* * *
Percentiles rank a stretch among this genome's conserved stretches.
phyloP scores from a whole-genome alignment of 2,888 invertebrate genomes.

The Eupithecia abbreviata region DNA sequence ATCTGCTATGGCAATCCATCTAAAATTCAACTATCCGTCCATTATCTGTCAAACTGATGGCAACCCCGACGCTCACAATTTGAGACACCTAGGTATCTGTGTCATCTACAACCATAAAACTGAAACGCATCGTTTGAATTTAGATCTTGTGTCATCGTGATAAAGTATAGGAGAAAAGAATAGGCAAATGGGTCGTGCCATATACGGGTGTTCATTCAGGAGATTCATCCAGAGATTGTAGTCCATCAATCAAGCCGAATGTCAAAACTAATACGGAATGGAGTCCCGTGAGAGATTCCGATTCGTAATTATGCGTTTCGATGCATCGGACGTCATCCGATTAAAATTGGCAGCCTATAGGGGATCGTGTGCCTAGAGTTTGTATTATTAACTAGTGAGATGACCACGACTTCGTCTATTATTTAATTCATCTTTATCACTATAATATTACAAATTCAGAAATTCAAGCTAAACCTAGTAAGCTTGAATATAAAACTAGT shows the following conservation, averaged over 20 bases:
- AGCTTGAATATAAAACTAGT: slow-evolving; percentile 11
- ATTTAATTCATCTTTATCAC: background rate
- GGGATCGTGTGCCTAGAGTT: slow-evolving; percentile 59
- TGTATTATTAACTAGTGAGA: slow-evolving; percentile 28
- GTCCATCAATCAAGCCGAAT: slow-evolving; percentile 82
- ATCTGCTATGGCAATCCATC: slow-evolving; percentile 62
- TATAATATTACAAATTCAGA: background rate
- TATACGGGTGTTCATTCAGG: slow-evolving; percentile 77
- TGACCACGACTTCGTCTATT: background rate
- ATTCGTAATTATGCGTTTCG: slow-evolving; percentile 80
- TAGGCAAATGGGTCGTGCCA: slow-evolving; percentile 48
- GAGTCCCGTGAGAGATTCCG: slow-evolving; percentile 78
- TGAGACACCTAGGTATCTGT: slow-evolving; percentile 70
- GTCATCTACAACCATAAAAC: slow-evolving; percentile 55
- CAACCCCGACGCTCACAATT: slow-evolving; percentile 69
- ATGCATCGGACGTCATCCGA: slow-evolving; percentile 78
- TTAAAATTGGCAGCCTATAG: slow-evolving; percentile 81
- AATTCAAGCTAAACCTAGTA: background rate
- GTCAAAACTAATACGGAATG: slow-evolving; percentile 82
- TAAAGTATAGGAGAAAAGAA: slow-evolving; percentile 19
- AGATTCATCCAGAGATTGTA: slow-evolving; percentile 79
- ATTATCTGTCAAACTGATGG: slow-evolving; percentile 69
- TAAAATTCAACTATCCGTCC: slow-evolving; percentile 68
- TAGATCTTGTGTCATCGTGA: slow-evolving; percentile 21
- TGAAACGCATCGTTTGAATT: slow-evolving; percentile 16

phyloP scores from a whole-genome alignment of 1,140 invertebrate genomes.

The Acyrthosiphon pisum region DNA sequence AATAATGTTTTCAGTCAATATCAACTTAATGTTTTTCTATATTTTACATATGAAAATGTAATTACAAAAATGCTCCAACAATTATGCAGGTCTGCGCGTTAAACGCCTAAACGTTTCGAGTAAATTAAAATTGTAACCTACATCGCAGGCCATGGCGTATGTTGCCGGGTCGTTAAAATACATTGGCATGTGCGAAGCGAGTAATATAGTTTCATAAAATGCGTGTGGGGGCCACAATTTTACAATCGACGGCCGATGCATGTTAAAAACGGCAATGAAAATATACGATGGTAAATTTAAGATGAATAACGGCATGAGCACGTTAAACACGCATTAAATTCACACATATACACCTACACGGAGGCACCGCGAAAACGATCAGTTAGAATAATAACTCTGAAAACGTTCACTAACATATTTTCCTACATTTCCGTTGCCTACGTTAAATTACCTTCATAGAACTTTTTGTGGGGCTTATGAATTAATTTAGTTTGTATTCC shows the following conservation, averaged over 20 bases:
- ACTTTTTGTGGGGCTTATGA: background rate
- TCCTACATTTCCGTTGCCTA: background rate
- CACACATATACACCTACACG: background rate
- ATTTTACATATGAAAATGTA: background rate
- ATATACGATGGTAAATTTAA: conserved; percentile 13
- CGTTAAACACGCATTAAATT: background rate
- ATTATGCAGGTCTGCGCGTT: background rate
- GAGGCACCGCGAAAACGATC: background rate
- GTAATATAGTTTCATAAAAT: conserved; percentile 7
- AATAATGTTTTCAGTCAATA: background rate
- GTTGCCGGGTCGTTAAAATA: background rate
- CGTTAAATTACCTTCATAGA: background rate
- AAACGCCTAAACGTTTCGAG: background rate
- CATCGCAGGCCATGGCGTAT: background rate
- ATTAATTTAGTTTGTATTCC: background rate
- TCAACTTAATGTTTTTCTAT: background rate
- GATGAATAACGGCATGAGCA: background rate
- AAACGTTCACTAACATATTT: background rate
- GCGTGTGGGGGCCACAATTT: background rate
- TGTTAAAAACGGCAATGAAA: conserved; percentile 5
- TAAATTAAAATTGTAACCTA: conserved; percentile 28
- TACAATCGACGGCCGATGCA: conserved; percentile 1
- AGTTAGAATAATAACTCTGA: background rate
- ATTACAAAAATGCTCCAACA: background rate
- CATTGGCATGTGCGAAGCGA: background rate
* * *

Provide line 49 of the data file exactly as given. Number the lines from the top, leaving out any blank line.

- GCGTGTGGGGGCCACAATTT: background rate